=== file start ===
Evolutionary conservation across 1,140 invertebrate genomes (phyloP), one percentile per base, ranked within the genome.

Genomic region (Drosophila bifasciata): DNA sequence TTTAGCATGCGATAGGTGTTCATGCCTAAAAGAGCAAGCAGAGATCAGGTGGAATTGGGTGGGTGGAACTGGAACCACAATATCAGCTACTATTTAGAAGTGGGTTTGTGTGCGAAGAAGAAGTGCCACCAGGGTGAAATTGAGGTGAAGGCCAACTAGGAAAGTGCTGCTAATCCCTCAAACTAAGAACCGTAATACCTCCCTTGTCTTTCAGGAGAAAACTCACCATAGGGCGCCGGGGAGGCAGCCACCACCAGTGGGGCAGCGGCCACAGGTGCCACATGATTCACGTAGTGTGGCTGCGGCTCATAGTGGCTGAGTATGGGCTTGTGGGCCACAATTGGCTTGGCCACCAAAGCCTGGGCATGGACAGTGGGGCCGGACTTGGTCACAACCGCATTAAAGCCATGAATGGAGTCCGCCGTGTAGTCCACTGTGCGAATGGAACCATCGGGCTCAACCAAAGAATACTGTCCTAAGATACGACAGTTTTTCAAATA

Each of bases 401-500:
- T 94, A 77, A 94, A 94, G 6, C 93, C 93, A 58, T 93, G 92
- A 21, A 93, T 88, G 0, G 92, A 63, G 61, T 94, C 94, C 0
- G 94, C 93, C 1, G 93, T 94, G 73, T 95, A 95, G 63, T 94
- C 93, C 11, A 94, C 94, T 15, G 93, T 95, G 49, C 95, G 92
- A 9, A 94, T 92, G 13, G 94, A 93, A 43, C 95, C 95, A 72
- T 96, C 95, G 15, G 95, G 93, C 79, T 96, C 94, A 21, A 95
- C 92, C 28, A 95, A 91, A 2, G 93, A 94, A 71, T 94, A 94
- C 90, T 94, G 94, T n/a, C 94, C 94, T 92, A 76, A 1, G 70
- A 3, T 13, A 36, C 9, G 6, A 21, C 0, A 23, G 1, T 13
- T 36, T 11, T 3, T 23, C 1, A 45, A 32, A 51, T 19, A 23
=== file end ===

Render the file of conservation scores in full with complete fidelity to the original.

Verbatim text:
Evolutionary conservation across 1,140 invertebrate genomes (phyloP), one percentile per base, ranked within the genome.

Genomic region (Drosophila bifasciata): DNA sequence TTTAGCATGCGATAGGTGTTCATGCCTAAAAGAGCAAGCAGAGATCAGGTGGAATTGGGTGGGTGGAACTGGAACCACAATATCAGCTACTATTTAGAAGTGGGTTTGTGTGCGAAGAAGAAGTGCCACCAGGGTGAAATTGAGGTGAAGGCCAACTAGGAAAGTGCTGCTAATCCCTCAAACTAAGAACCGTAATACCTCCCTTGTCTTTCAGGAGAAAACTCACCATAGGGCGCCGGGGAGGCAGCCACCACCAGTGGGGCAGCGGCCACAGGTGCCACATGATTCACGTAGTGTGGCTGCGGCTCATAGTGGCTGAGTATGGGCTTGTGGGCCACAATTGGCTTGGCCACCAAAGCCTGGGCATGGACAGTGGGGCCGGACTTGGTCACAACCGCATTAAAGCCATGAATGGAGTCCGCCGTGTAGTCCACTGTGCGAATGGAACCATCGGGCTCAACCAAAGAATACTGTCCTAAGATACGACAGTTTTTCAAATA

Each of bases 401-500:
- T 94, A 77, A 94, A 94, G 6, C 93, C 93, A 58, T 93, G 92
- A 21, A 93, T 88, G 0, G 92, A 63, G 61, T 94, C 94, C 0
- G 94, C 93, C 1, G 93, T 94, G 73, T 95, A 95, G 63, T 94
- C 93, C 11, A 94, C 94, T 15, G 93, T 95, G 49, C 95, G 92
- A 9, A 94, T 92, G 13, G 94, A 93, A 43, C 95, C 95, A 72
- T 96, C 95, G 15, G 95, G 93, C 79, T 96, C 94, A 21, A 95
- C 92, C 28, A 95, A 91, A 2, G 93, A 94, A 71, T 94, A 94
- C 90, T 94, G 94, T n/a, C 94, C 94, T 92, A 76, A 1, G 70
- A 3, T 13, A 36, C 9, G 6, A 21, C 0, A 23, G 1, T 13
- T 36, T 11, T 3, T 23, C 1, A 45, A 32, A 51, T 19, A 23